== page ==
Littlefield had a prototype tested last August, and now he is readying a final unit to submit to the U.S. Food and Drug Administration for approval. Although the military will probably make the first units for the battlefield, rural health care is likely to benefit as costs come down in a few years. I’ve already started getting calls from doctors in Alaskan bush communities and from Native American reservations, says Littlefield.
MIT and IBM’s Personal Area Network
INNOVATOR: Tom Zimmerman
It started out as a magic trick. In 1994 the performers Penn and Teller were collaborating with mit’s Media Lab on technology for their act: they needed a way for Penn to play a set of invisible drums by waving his hands in the air. Graduate student Tom Zimmerman came up with the novel idea of setting up a quasi-static electric field that radiated outward from Penn’s body--making him, in a manner of speaking, a human transmitter. A receiver picked up his motions and used them to control a music synthesizer.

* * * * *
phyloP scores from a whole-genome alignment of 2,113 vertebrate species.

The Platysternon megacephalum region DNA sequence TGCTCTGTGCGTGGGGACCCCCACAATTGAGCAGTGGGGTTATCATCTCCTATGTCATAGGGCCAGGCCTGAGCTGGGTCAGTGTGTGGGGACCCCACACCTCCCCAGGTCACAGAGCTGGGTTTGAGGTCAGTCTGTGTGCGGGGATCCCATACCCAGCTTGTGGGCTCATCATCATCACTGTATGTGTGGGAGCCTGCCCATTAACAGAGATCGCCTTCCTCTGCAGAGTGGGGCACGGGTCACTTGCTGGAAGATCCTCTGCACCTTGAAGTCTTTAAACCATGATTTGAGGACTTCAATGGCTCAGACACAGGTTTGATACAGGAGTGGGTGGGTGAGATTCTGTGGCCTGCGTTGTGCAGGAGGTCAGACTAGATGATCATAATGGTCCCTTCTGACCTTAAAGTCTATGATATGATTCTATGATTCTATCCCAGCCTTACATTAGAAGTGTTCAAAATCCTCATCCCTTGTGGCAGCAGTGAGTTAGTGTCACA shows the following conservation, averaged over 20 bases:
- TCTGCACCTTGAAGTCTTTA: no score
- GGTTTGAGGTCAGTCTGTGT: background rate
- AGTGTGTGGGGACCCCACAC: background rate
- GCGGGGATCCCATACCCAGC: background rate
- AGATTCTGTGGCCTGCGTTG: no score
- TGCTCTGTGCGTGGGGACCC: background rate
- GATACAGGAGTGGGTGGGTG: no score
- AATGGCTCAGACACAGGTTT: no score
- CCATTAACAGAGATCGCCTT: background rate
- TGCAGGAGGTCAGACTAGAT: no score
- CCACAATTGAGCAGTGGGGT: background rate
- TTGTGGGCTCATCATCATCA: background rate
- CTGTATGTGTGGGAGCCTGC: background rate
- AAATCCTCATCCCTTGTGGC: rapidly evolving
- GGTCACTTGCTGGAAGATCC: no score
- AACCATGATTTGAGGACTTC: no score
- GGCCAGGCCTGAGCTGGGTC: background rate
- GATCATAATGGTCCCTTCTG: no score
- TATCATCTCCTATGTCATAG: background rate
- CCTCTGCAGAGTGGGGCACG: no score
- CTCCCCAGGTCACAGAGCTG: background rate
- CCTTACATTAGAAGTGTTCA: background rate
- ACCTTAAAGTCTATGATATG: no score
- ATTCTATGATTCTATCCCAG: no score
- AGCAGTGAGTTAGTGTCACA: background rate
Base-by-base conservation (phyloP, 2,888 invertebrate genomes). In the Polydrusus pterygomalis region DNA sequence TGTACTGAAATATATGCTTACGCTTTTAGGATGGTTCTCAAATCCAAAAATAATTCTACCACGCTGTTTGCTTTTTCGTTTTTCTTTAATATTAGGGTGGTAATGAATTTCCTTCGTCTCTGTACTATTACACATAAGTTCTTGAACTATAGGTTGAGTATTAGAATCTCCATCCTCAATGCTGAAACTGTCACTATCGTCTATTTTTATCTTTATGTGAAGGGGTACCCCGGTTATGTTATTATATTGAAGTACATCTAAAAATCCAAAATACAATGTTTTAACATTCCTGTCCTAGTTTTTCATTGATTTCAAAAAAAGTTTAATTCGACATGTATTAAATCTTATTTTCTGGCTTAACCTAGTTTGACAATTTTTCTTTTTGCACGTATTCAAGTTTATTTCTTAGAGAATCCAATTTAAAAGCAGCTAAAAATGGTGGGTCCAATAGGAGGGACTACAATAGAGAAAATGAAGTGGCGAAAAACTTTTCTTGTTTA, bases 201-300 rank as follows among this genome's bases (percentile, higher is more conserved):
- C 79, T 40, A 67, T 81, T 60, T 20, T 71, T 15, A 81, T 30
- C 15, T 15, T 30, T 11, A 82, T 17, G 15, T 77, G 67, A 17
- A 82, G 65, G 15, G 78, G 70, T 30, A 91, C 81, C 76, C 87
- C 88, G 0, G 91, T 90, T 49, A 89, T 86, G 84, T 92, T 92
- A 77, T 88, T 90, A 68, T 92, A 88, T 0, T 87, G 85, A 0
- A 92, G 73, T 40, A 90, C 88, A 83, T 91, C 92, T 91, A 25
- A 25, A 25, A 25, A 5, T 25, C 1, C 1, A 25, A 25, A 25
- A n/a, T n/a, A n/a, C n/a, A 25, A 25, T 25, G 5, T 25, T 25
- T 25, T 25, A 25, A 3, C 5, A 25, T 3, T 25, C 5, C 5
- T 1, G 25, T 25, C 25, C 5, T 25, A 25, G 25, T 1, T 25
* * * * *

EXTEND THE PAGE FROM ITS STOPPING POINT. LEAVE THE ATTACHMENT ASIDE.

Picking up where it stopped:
Afterward, Zimmerman and some fellow students were complaining about pagers, cellular telephones, and other so-called conveniences that often require lengthy strings of numbers to be punched in. Wouldn’t it be great, they said, if your pager could automatically transmit the telephone number on its screen to your cell phone without your having to punch it in? Zimmerman thought his static field would fit the bill. He rigged up a rough prototype, called a Personal Area Network, for two people so that when they shook hands, electronic devices strapped to their bodies exchanged a few bytes of information--about as much as you’d find on the typical business card. Last year, now as a researcher at ibm’s Almaden Research Center in San Jose, California, he added some security features and made it small enough to fit in a pocket. I want to replace all the cards you have in your wallet with this one device, he says.